IN THE LOOP: Andrea Sutcliffe looks at the challenges in 2018

Andrea Sutcliffe, CQC Chief Inspector of Adult Social Care.

Following her CBE in the New Years Honours List, Andrea Sutcliffe, Chief Inspector of Adult Social Care at the Care Quality Commission (CQC), looks ahead to the challenges the coming year poses.

Welcome back to my first column of 2018 for Care Home Professional – I hope the New Year has got off to a positive start for you.

Mine was pretty special after being awarded a CBE in the New Year’s Honours List for services to adult social care. While I feel incredibly pleased about this on a personal level, it is such a positive reflection on adult social care more broadly. It would not have been possible without the support of my team at CQC or the work we have all done together across adult social care to show that quality really does matter.

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It’s important to share and celebrate successes like this but I am the first to admit we cannot rest on our laurels and think everything is sorted for adult social care.

The media headlines on the NHS winter pressures are continuing and the impact is being felt on all parts of the health and care system. If you missed the publication of CQC’s local system reviews interim report just before Christmas, I do recommend you take a look as it really highlights how important it is that local systems work together to support older people – and that includes the critical role of adult social care.

We may already be in February but the issues that were troubling us towards the end of 2017 – the difficulties people face to access adult social care; the struggle for some services to provide consistently safe and good care; and the challenge to recruit and retain capable and confident staff – are all still with us and need to be tackled.  There is hope in the form of the Government’s eagerly anticipated Green Paper on care and support for older people. Now firmly the responsibility of the Secretary of State for Health and Social Care (thank goodness for the name change!), the Green Paper could help to set a positive way forward.  A lot of the debate has been about funding and resources, which I know are important, but just as critical is making sure adult social care develops to provide quality services to meet the needs of a changing population.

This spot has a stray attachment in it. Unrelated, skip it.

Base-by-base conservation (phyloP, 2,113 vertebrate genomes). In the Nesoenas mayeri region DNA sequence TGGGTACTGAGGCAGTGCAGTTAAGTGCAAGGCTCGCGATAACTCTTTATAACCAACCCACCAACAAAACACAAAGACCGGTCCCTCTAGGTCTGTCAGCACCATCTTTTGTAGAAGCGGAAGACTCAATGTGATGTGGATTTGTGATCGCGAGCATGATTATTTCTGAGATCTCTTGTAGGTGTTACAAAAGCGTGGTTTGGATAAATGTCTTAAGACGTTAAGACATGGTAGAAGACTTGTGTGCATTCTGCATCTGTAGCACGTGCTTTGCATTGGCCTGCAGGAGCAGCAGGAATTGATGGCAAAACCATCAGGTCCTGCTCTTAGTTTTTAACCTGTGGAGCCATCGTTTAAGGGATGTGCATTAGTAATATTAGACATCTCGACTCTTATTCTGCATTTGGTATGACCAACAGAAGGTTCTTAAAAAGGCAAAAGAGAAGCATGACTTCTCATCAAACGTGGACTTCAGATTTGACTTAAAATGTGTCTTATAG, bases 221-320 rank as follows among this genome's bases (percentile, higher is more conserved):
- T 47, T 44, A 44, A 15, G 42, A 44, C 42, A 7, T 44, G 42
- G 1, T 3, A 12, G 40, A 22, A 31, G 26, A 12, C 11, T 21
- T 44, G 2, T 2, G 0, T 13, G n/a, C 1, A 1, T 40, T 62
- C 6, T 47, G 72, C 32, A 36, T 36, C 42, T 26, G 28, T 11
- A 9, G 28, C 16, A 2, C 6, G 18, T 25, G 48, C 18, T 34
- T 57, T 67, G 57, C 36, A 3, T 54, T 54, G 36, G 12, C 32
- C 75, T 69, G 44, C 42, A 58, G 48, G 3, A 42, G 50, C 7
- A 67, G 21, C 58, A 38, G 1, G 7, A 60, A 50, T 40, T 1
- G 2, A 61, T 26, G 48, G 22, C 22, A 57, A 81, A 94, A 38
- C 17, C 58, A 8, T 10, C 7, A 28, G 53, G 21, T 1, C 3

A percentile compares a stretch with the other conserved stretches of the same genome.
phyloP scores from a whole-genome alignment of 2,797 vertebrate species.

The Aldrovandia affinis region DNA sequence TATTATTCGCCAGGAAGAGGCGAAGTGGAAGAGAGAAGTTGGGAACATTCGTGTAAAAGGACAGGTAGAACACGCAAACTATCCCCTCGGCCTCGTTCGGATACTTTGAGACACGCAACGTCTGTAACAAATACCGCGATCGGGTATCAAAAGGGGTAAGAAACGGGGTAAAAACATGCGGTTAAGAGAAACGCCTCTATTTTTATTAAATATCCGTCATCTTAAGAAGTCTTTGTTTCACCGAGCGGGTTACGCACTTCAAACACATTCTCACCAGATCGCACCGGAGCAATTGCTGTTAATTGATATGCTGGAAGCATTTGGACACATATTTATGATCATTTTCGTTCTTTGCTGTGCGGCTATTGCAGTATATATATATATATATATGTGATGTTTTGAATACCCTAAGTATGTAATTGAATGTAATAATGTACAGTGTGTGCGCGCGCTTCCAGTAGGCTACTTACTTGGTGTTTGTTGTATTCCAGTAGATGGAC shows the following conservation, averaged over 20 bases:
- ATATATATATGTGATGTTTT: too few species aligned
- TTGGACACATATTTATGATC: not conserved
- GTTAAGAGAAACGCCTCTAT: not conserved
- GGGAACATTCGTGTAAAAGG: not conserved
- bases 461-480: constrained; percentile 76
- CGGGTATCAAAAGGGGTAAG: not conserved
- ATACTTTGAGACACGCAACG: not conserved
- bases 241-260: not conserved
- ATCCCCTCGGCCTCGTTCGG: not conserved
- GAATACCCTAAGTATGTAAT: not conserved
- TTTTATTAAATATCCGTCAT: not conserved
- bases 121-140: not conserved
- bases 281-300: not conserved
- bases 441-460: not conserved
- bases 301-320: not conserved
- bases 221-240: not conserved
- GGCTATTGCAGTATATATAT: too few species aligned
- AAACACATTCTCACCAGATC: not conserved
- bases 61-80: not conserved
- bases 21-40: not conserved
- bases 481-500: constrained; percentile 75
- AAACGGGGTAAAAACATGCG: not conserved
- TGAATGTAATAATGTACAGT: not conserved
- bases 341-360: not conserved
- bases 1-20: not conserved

That won’t be easy and will take the collective effort of the Government, providers, staff, commissioners, funders, regulators and others all listening to and acting upon the voices of people using services, their families and carers.

One reason why I am so pleased that the Secretary of State’s title and the name of his Department have changed is that I hope it will improve public awareness of adult social care. Survey after survey reveals that the public know very little about our sector and it can come as a great shock to discover how it works and that it is means tested.  At a time of crisis, many people do not know where to turn for advice and cannot find the information they need to choose a care home.

We already have a lot of evidence to know that our quality ratings of Outstanding, Good, Requires Improvement and Inadequate are an important source to support people’s choice of service, and later this month, we will be launching a month long campaign to try and help share this information more widely. For those of you on Twitter, keep an eye on @CareQualityComm for more coming soon.

As always, please keep your suggestions coming in for what you would like me to cover in future columns.

I’ll be back here again in April.

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